28 January 2010

Everyone agrees with Taliban Jack now

Late in 2006,  New Democratic Party leader Jack Layton suggested that talking to the Taliban was important in bringing peace to Afghanistan. He was excoriated in the daily press and treated with contempt by both Conservatives and Liberals. They called him Taliban Jack and laughed him out of the House.

Well, Taliban Jack is laughing now. It seems that almost everyone agrees that talking to the "scumbags" is the only way to peace in that tortured country. That Pakistan is talking to "all levels" of the insurgency is hardly a surprise. But Afghan President Hamid Karzi is also interested in discourse with the more moderate elements. Most surprisingly, U.S. General Stanley McChrystal, commander of the International Security Assistance Forces and the American forces in Afghanistan, agrees with talks. “As a soldier, my personal feeling is that there’s been enough fighting,” McChrystal told the Financial Times. “What I think we do is try to shape conditions which allow people to come to a truly equitable solution to how the Afghan people are governed.” U.S. Secretary of Defence Robert Gates concurs that the Taliban are a part of Afghanistan’s “political fabric.”

Canada's position, too, has evolved over the past four years. Having once ridiculed Layton's position, in 2008 the Conservatives said they would support talks with those Taliban who renounced violence. Now talks with the insurgents is one of the official priorities of the Canadian mission.

The Taliban are a bunch of brutal theocrats but, like the murderous IRA in Ireland, they have a lot of support among their people. They are the dominant force among Pashtuns in the south, where Canadian troops operate. Taliban leader Mullah Omar remains perhaps the foremost spokesman for Pashtun interests. Just as dealing with reality in Ireland meant dealing with the IRA, so dealing with reality in Afghanistan may mean dealing with the Taliban. NATO's special civilian representative in Afghanistan, former British ambassador to Kabul Mark Sedwill, appears ready to deal with that reality, recently stating "If we are going to bring conflicts like Afghanistan to an end … that means some pretty unsavoury characters are going to have to be brought within the system. Because if you don't bring them within the system in some way … you risk whatever fragile peace you build falling apart." Sedwill said further that refusing to deal with the Taliban because of their past behaviour is hypocritical when there are warlords responsible for appalling abuses on the government side.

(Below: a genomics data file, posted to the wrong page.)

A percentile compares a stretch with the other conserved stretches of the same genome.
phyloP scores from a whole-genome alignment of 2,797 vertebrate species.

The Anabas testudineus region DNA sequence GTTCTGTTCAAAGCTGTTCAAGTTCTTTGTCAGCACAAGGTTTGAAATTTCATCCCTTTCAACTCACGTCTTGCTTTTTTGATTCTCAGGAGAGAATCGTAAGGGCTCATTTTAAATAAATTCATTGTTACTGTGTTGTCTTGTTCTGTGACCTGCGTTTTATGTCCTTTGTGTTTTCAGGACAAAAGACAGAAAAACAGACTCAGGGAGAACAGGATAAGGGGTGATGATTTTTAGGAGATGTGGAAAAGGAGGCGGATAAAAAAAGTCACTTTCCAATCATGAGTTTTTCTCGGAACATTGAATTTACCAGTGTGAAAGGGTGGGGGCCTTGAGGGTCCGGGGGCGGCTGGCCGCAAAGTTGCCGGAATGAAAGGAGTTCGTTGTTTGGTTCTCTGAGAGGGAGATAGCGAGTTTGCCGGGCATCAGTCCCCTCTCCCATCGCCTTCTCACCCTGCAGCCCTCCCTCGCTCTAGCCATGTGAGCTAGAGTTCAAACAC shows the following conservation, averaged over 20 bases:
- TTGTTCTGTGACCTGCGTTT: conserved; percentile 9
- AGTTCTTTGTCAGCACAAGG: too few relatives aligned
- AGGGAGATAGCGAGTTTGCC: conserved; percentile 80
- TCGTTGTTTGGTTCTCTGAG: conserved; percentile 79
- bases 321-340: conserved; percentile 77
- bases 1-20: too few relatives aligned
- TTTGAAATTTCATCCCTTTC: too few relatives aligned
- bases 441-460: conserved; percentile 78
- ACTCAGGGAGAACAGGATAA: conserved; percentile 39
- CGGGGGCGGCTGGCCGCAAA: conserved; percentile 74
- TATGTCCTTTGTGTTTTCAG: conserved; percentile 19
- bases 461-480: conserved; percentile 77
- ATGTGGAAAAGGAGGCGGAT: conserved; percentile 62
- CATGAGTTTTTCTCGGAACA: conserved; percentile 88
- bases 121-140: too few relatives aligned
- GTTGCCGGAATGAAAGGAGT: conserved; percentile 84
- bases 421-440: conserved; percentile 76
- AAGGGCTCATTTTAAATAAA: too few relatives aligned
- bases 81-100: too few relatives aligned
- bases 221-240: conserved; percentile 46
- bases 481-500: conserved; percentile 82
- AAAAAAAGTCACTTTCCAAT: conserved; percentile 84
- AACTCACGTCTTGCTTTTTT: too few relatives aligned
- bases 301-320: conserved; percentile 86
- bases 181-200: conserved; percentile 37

Bringing the Taliban into a government would be unpleasant, but we are on good terms with the oppressive, misogynistic Sauds in Arabia, a regime that recently sentenced a 75-year old woman to 40 lashes and four months in prison for having two unrelated men in her house, so we can hold our noses and live with similar religious thuggery in Afghanistan.


  1. Bill, odious as the Taliban may be, the warlord structure we allowed to remain in their wake is hardly better. I think it's highly unlikely they're going to talk with us in any case. Insurgencies don't tend to negotiate when they have the upper hand. We've spent eight years babysitting an unresolved civil war and we have nothing but dead to show for it.

    You might find Seumas Milne's take on it interesting: http://www.guardian.co.uk/commentisfree/2010/jan/27/only-pressure-withdraw-stop-blood-price

  2. How many Canadian and American lives, as well as money, for which we all will be paying for years, have been spent fighting the Taliban instead of negotiating with them?

    Of all the political leaders-parties, Taliban Jack and the NDP were the only ones who were most correct about the Afghan war (maybe BQ as well?). Harper also labeled Dion and the Lib party as Taliban lovers-supporters.

    The Taliban fought against members of the Northern Alliance (Uzbeks, Tajiks) which supported the Soviet invaders over a span of 10 years. The Taliban (sons of Afghan freedom fighters) arose partly to protect their own women and children from being murdered,raped and brutalized and partly to defend their own way of life. They were apparently financially supported by the Americans until shortly before Sep. 11 when the U.S. withdrew financial support over lost pipeline rights.

    Canadians are basically supporting a bunch of warlords and druglords (Northern Alliance) with established blood feud with the Taliban. For Canada to pass over its detainees to the NDS guys (associated with the N. Alliance) without close monitoring shows either a complete lack of common sense or a disregard for humane treatement of the detainees according to Geneva convention.

    Hillier and Harper most probably did not want Canadians to know the details as the latter would likely oppose (as they do now) the involvement in Afghanistan.